Hidden costs of child labour’s toll on health, education, well-being

Many child labourers still struggle to get a decent education, even in the face of progressive laws like the Right of Children to Free and Compulsory Education (RTE) Act.

| Updated: 29 February, 2024 2:36 pm IST
TNI Illustration by Abhishek Singh

Child labour casts a long shadow over India, affecting millions of young lives and perpetuating a cycle of poverty and exploitation. In this article, we delve deeper into the multifaceted impact of child labour on the health, education, and overall well-being of children in India. By exploring historical struggles, existing laws, and real-life experiences, we seek to shed light on the hidden costs associated with this pervasive issue.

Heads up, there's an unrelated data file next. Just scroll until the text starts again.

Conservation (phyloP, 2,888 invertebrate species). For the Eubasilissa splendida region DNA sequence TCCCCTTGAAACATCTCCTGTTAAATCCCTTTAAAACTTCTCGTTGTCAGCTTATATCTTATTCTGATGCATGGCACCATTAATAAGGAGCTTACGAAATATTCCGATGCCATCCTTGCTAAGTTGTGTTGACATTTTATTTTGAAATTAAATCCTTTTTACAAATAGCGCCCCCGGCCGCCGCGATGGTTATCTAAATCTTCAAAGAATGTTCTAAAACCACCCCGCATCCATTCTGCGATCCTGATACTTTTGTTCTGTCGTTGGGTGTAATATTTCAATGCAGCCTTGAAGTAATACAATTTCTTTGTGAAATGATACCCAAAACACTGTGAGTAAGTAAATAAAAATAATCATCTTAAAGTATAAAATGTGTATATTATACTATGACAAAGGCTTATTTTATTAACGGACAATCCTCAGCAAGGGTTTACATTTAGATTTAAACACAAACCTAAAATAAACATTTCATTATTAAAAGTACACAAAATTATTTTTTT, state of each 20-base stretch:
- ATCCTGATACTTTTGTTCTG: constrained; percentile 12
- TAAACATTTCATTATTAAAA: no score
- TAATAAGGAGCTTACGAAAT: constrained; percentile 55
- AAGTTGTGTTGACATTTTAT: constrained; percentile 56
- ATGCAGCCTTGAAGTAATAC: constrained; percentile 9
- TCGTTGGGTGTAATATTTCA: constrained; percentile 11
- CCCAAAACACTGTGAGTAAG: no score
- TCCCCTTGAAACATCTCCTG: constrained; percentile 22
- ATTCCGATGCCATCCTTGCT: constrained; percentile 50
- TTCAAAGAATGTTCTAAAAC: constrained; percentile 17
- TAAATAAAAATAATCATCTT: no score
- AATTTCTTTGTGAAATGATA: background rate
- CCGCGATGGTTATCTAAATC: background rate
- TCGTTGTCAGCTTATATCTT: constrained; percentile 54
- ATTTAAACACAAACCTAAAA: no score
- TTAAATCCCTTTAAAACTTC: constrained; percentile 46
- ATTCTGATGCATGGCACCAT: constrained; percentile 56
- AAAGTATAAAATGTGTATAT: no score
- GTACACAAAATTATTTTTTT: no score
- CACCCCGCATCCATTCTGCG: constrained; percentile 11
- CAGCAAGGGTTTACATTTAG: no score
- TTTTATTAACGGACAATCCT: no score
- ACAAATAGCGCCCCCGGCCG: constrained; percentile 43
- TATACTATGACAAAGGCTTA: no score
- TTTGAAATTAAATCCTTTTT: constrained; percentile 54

India’s history of child labour is intricately linked to the country’s socioeconomic structure. Children have been used as inexpensive labour in businesses ranging from agriculture to textiles since the colonial era. The Child Labor (Prohibition and Regulation) Act of 1986 is a notable legislative attempt to address this issue, although the situation on the ground is still dire. Children’s rights and welfare have been compromised by the continued exploitation of them due to a lack of effective enforcement mechanisms, societal standards, and economic pressures.

Although India has a strong legal structure in place to protect minors from being taken advantage of for labour, structural issues frequently make these rules less effective. Due to lax enforcement, scarce resources, along widespread corruption, many children are left open to abuse. Many child labourers still struggle to get a decent education, even in the face of progressive laws like the Right of Children to Free and Compulsory Education (RTE) Act, which ensures education for all children. Setting priorities for the enforcement of current laws and addressing these structural obstacles are essential components of any effort to stop child labour.